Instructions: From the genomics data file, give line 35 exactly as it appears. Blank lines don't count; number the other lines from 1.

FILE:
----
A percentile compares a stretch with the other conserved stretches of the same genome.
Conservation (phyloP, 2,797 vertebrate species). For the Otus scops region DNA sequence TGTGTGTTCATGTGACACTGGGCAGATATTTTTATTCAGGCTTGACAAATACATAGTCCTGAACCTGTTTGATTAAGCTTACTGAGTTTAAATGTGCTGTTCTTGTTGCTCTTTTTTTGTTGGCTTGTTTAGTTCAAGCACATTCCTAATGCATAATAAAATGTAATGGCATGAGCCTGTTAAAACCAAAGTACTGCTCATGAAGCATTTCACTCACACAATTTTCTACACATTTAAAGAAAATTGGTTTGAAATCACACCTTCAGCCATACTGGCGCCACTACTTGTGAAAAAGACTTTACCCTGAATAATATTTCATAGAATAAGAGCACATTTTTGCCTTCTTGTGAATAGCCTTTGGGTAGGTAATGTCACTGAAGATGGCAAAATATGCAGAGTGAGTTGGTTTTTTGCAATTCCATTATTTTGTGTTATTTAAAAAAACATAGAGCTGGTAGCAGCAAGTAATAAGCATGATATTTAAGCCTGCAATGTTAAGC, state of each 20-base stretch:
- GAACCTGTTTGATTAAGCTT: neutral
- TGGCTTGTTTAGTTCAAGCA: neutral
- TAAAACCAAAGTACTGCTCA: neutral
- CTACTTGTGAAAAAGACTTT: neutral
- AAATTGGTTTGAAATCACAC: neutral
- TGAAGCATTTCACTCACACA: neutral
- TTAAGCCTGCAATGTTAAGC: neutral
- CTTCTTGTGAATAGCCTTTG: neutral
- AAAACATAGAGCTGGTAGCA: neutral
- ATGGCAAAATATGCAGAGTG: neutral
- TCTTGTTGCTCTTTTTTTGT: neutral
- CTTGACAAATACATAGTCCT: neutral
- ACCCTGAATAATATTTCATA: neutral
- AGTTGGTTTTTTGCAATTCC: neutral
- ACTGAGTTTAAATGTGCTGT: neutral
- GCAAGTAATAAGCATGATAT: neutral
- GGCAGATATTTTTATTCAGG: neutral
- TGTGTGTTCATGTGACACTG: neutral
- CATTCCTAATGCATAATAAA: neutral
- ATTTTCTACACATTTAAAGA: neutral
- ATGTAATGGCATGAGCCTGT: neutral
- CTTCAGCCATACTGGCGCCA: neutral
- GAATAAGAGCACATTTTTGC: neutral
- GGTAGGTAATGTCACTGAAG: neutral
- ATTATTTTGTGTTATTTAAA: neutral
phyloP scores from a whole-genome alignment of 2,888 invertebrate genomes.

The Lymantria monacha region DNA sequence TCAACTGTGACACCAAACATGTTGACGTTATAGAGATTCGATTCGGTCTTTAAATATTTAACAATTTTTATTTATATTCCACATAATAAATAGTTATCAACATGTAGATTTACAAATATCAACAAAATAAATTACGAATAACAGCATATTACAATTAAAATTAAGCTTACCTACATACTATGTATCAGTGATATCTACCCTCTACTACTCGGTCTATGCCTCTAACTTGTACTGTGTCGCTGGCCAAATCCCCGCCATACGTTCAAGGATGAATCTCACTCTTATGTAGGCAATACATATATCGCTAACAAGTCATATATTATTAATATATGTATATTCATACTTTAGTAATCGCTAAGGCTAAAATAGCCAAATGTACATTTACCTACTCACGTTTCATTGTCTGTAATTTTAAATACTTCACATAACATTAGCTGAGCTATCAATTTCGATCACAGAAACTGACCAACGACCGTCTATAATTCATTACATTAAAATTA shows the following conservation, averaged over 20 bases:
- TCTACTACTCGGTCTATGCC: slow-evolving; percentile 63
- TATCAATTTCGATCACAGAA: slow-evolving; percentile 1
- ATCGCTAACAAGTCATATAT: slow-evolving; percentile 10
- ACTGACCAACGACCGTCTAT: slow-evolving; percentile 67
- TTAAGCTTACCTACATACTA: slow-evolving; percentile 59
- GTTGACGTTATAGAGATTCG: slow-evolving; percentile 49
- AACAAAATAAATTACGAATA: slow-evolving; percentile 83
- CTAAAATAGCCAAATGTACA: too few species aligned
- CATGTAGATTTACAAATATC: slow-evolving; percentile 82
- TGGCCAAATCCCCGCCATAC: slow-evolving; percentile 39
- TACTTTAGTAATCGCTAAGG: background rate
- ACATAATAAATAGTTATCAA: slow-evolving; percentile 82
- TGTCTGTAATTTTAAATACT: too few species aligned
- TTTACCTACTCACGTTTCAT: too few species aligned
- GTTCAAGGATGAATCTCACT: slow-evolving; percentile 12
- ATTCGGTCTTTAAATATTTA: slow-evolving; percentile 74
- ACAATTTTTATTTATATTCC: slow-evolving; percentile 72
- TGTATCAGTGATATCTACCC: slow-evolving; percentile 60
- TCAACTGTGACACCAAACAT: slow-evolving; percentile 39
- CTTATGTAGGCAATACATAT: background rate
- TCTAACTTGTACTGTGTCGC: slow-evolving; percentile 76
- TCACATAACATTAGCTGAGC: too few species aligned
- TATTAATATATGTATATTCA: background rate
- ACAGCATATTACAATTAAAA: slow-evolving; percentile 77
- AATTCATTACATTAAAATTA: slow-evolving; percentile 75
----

- GTTGACGTTATAGAGATTCG: slow-evolving; percentile 49